And therefore, if you want to succeed in this world, to make something of yourself, then to a large extent, as much as possible, you’ll stay away not only from what we call leitzim, but to stay away from people. And now we’ll read the possuk like this – and it’s a true pshat: אשרי האיש… אשר לא ישב במושב לצים – “Fortunate is the man who doesn’t sit among people!” You won’t mingle with people if it’s not necessary. Because you refuse to be hampered by the attitudes of the society around you.

Now, of course it depends on who is the “man” and who are the “people”. Sometimes the man must sit among people. You have to come to the yeshiva, to the kollel, to the beis knesses, because otherwise you’d be a nothing. You come because the s’vivah elevates you. Most people benefit by being in a good environment.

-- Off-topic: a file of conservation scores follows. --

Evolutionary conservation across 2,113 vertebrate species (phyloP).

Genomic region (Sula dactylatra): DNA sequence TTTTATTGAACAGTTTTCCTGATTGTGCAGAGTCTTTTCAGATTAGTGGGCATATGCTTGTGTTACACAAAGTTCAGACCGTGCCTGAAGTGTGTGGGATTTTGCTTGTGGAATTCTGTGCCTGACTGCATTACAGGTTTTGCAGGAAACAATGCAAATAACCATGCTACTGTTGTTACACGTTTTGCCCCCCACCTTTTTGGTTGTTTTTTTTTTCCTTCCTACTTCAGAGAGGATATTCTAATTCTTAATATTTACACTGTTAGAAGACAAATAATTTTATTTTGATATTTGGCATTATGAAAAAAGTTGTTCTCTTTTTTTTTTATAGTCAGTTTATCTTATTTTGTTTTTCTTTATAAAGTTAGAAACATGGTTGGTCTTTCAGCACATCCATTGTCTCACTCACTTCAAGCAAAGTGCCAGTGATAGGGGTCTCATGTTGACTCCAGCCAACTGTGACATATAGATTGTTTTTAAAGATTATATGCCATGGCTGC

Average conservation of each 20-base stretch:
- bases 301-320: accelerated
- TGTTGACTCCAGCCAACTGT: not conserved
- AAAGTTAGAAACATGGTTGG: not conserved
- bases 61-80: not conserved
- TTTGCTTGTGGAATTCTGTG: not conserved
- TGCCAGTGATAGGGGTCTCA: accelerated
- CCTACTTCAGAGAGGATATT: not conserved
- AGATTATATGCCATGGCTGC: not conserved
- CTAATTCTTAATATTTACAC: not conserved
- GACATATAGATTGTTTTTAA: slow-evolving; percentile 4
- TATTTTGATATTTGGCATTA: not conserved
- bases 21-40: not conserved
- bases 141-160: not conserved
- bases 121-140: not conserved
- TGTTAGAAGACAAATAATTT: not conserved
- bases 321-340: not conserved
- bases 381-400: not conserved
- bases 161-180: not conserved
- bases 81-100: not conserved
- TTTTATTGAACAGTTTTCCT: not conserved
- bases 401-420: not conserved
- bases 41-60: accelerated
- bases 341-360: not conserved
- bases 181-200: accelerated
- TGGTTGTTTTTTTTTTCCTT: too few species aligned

But even in the good places, you must know, that you should not allow yourself to be held down by the general attitudes. Because there is very much more to accomplish, above the level of most of those around you. So whatever you need to associate with them for; to discuss sugyas, to learn b’chavrusa, certainly utilize that. Absolutely; because that’s not a moshav leitzim. It’s a moshav chachomim. And even what you need for parnasa, speaking with your coworkers and your boss. Whatever is required of you for normal living. Dealing with your spouse, and your children and your neighbors. Whatever is needed, must be done.

But above and beyond that, when you want to grow further in your avodas Hashem, and you need more things than they can understand and provide, then you must live your own life. It’s told about the Gra, the Vilna Gaon, that when he was still a boy, before bar-mitzvah, he already began doing things on his own. Now, don’t follow that example. It’s not for you to do. But the lesson we take from him is that he broke with the hergel, the habit of the environment. And that’s how he became great.